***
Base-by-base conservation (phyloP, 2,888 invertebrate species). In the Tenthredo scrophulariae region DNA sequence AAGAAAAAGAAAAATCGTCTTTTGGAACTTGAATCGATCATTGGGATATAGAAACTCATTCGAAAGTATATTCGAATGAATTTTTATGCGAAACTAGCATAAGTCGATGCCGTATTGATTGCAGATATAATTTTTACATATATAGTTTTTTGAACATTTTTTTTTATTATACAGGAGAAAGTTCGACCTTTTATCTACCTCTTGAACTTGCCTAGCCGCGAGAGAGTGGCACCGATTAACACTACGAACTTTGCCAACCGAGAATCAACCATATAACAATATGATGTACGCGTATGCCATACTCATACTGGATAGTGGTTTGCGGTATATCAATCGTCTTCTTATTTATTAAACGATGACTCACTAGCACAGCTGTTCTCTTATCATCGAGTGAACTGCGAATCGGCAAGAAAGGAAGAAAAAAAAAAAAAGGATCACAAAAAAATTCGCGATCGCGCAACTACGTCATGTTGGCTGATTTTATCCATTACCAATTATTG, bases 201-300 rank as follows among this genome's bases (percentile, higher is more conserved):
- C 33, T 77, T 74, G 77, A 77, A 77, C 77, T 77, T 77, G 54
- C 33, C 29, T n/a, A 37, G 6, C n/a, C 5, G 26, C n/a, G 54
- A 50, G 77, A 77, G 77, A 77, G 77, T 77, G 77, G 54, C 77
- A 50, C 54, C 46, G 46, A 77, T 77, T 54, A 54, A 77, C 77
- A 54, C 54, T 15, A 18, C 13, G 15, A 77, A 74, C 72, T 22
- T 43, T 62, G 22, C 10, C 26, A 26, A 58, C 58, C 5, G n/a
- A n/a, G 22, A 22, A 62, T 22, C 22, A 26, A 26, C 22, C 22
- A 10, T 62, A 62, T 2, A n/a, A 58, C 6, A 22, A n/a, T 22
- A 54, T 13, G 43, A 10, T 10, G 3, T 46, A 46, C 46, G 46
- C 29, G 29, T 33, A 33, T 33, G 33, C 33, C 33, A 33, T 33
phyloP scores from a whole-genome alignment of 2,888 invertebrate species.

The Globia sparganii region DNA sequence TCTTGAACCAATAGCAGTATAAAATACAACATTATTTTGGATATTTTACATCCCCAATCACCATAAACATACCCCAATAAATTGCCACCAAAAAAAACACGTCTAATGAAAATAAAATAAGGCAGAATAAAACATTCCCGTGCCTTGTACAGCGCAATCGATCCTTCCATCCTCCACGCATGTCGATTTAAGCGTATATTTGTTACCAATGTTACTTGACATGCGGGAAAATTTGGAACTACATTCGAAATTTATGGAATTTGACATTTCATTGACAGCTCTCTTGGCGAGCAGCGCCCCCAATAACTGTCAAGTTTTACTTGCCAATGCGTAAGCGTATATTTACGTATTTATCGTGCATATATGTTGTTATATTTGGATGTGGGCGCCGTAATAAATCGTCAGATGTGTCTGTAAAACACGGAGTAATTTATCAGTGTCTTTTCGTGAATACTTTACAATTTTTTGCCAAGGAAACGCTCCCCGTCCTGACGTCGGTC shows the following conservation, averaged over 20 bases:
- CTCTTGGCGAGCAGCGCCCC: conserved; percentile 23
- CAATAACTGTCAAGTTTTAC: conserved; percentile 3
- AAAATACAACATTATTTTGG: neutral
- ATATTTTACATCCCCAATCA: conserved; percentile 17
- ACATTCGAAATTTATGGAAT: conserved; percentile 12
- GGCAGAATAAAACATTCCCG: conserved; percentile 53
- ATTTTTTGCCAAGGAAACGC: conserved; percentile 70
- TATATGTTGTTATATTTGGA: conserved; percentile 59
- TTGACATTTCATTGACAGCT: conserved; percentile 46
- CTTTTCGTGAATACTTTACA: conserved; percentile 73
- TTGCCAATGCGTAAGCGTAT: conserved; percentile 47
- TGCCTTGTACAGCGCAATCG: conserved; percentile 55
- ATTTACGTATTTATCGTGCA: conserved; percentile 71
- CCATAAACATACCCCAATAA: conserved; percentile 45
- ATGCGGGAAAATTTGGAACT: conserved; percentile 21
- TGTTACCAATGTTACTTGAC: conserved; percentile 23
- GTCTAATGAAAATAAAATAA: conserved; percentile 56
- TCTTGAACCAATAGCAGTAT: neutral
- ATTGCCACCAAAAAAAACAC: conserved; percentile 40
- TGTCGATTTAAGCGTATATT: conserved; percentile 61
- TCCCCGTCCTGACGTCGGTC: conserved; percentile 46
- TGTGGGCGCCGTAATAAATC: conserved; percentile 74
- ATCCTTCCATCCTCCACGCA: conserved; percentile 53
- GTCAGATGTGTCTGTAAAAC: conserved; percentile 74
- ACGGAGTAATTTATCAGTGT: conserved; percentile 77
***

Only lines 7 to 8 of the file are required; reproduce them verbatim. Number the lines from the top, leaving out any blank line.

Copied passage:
- T 43, T 62, G 22, C 10, C 26, A 26, A 58, C 58, C 5, G n/a
- A n/a, G 22, A 22, A 62, T 22, C 22, A 26, A 26, C 22, C 22